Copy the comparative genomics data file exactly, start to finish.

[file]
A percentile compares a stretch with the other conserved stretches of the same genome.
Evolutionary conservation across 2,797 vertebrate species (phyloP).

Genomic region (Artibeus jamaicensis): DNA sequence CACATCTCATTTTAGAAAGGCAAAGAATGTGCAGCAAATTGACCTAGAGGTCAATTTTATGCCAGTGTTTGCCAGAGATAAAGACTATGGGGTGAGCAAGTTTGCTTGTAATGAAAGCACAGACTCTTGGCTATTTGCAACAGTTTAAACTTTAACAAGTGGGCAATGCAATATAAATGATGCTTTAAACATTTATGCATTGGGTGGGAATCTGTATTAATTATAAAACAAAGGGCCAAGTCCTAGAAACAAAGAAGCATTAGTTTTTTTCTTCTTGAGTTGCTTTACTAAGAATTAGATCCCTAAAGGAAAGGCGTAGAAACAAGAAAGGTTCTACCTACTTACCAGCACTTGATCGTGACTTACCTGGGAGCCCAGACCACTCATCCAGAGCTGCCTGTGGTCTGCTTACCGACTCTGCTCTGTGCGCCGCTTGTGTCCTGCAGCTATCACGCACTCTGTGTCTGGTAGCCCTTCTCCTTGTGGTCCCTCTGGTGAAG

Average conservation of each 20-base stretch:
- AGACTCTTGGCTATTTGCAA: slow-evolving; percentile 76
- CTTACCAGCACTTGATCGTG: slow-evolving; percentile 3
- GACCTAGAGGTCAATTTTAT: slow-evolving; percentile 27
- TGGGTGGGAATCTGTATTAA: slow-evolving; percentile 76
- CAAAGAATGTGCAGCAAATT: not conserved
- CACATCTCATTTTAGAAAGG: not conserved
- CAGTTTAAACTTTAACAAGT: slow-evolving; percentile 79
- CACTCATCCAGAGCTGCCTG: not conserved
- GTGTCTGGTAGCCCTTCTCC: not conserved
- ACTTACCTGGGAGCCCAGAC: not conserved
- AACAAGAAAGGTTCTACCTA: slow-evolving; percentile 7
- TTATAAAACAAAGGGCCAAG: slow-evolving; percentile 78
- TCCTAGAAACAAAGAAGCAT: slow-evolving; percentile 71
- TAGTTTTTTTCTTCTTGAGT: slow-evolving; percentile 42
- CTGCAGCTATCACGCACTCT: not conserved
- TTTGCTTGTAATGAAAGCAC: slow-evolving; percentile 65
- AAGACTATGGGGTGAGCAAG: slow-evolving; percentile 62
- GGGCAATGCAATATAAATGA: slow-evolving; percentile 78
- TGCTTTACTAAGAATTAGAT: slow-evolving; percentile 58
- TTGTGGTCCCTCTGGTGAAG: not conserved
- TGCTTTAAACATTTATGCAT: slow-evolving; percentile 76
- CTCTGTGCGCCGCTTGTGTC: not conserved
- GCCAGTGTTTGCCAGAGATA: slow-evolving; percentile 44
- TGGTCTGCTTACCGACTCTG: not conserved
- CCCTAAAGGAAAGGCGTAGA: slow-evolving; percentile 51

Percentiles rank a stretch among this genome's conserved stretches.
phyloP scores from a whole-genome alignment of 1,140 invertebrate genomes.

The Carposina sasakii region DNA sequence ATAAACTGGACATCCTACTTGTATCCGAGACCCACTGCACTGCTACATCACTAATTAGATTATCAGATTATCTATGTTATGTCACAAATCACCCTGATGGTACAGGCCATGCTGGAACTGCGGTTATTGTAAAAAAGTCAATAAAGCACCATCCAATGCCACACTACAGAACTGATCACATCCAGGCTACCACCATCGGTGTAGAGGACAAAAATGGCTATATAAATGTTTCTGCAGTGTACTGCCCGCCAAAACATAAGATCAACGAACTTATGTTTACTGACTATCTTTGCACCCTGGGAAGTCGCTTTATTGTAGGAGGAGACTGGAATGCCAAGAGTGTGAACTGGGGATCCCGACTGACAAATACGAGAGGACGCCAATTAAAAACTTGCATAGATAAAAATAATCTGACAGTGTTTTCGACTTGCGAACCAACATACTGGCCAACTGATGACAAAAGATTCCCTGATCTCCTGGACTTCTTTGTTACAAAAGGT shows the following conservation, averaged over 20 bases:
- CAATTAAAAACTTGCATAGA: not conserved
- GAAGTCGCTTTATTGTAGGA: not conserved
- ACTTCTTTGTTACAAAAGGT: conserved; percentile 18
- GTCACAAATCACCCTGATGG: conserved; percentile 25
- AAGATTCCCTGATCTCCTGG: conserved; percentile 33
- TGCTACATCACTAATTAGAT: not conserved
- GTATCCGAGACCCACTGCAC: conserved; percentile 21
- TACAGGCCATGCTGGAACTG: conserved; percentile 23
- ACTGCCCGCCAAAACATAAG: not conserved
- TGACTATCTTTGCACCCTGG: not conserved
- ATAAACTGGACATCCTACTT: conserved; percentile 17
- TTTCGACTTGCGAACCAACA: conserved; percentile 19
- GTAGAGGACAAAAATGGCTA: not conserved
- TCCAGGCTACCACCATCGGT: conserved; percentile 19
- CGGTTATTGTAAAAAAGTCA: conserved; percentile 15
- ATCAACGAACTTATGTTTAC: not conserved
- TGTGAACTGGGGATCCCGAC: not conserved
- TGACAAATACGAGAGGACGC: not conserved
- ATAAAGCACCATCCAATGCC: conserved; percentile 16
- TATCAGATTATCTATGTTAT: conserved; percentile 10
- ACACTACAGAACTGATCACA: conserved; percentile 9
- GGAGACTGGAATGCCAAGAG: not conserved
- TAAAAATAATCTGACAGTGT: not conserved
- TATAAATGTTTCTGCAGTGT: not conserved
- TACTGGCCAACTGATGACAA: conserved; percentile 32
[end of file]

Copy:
A percentile compares a stretch with the other conserved stretches of the same genome.
Evolutionary conservation across 2,797 vertebrate species (phyloP).

Genomic region (Artibeus jamaicensis): DNA sequence CACATCTCATTTTAGAAAGGCAAAGAATGTGCAGCAAATTGACCTAGAGGTCAATTTTATGCCAGTGTTTGCCAGAGATAAAGACTATGGGGTGAGCAAGTTTGCTTGTAATGAAAGCACAGACTCTTGGCTATTTGCAACAGTTTAAACTTTAACAAGTGGGCAATGCAATATAAATGATGCTTTAAACATTTATGCATTGGGTGGGAATCTGTATTAATTATAAAACAAAGGGCCAAGTCCTAGAAACAAAGAAGCATTAGTTTTTTTCTTCTTGAGTTGCTTTACTAAGAATTAGATCCCTAAAGGAAAGGCGTAGAAACAAGAAAGGTTCTACCTACTTACCAGCACTTGATCGTGACTTACCTGGGAGCCCAGACCACTCATCCAGAGCTGCCTGTGGTCTGCTTACCGACTCTGCTCTGTGCGCCGCTTGTGTCCTGCAGCTATCACGCACTCTGTGTCTGGTAGCCCTTCTCCTTGTGGTCCCTCTGGTGAAG

Average conservation of each 20-base stretch:
- AGACTCTTGGCTATTTGCAA: slow-evolving; percentile 76
- CTTACCAGCACTTGATCGTG: slow-evolving; percentile 3
- GACCTAGAGGTCAATTTTAT: slow-evolving; percentile 27
- TGGGTGGGAATCTGTATTAA: slow-evolving; percentile 76
- CAAAGAATGTGCAGCAAATT: not conserved
- CACATCTCATTTTAGAAAGG: not conserved
- CAGTTTAAACTTTAACAAGT: slow-evolving; percentile 79
- CACTCATCCAGAGCTGCCTG: not conserved
- GTGTCTGGTAGCCCTTCTCC: not conserved
- ACTTACCTGGGAGCCCAGAC: not conserved
- AACAAGAAAGGTTCTACCTA: slow-evolving; percentile 7
- TTATAAAACAAAGGGCCAAG: slow-evolving; percentile 78
- TCCTAGAAACAAAGAAGCAT: slow-evolving; percentile 71
- TAGTTTTTTTCTTCTTGAGT: slow-evolving; percentile 42
- CTGCAGCTATCACGCACTCT: not conserved
- TTTGCTTGTAATGAAAGCAC: slow-evolving; percentile 65
- AAGACTATGGGGTGAGCAAG: slow-evolving; percentile 62
- GGGCAATGCAATATAAATGA: slow-evolving; percentile 78
- TGCTTTACTAAGAATTAGAT: slow-evolving; percentile 58
- TTGTGGTCCCTCTGGTGAAG: not conserved
- TGCTTTAAACATTTATGCAT: slow-evolving; percentile 76
- CTCTGTGCGCCGCTTGTGTC: not conserved
- GCCAGTGTTTGCCAGAGATA: slow-evolving; percentile 44
- TGGTCTGCTTACCGACTCTG: not conserved
- CCCTAAAGGAAAGGCGTAGA: slow-evolving; percentile 51

Percentiles rank a stretch among this genome's conserved stretches.
phyloP scores from a whole-genome alignment of 1,140 invertebrate genomes.

The Carposina sasakii region DNA sequence ATAAACTGGACATCCTACTTGTATCCGAGACCCACTGCACTGCTACATCACTAATTAGATTATCAGATTATCTATGTTATGTCACAAATCACCCTGATGGTACAGGCCATGCTGGAACTGCGGTTATTGTAAAAAAGTCAATAAAGCACCATCCAATGCCACACTACAGAACTGATCACATCCAGGCTACCACCATCGGTGTAGAGGACAAAAATGGCTATATAAATGTTTCTGCAGTGTACTGCCCGCCAAAACATAAGATCAACGAACTTATGTTTACTGACTATCTTTGCACCCTGGGAAGTCGCTTTATTGTAGGAGGAGACTGGAATGCCAAGAGTGTGAACTGGGGATCCCGACTGACAAATACGAGAGGACGCCAATTAAAAACTTGCATAGATAAAAATAATCTGACAGTGTTTTCGACTTGCGAACCAACATACTGGCCAACTGATGACAAAAGATTCCCTGATCTCCTGGACTTCTTTGTTACAAAAGGT shows the following conservation, averaged over 20 bases:
- CAATTAAAAACTTGCATAGA: not conserved
- GAAGTCGCTTTATTGTAGGA: not conserved
- ACTTCTTTGTTACAAAAGGT: conserved; percentile 18
- GTCACAAATCACCCTGATGG: conserved; percentile 25
- AAGATTCCCTGATCTCCTGG: conserved; percentile 33
- TGCTACATCACTAATTAGAT: not conserved
- GTATCCGAGACCCACTGCAC: conserved; percentile 21
- TACAGGCCATGCTGGAACTG: conserved; percentile 23
- ACTGCCCGCCAAAACATAAG: not conserved
- TGACTATCTTTGCACCCTGG: not conserved
- ATAAACTGGACATCCTACTT: conserved; percentile 17
- TTTCGACTTGCGAACCAACA: conserved; percentile 19
- GTAGAGGACAAAAATGGCTA: not conserved
- TCCAGGCTACCACCATCGGT: conserved; percentile 19
- CGGTTATTGTAAAAAAGTCA: conserved; percentile 15
- ATCAACGAACTTATGTTTAC: not conserved
- TGTGAACTGGGGATCCCGAC: not conserved
- TGACAAATACGAGAGGACGC: not conserved
- ATAAAGCACCATCCAATGCC: conserved; percentile 16
- TATCAGATTATCTATGTTAT: conserved; percentile 10
- ACACTACAGAACTGATCACA: conserved; percentile 9
- GGAGACTGGAATGCCAAGAG: not conserved
- TAAAAATAATCTGACAGTGT: not conserved
- TATAAATGTTTCTGCAGTGT: not conserved
- TACTGGCCAACTGATGACAA: conserved; percentile 32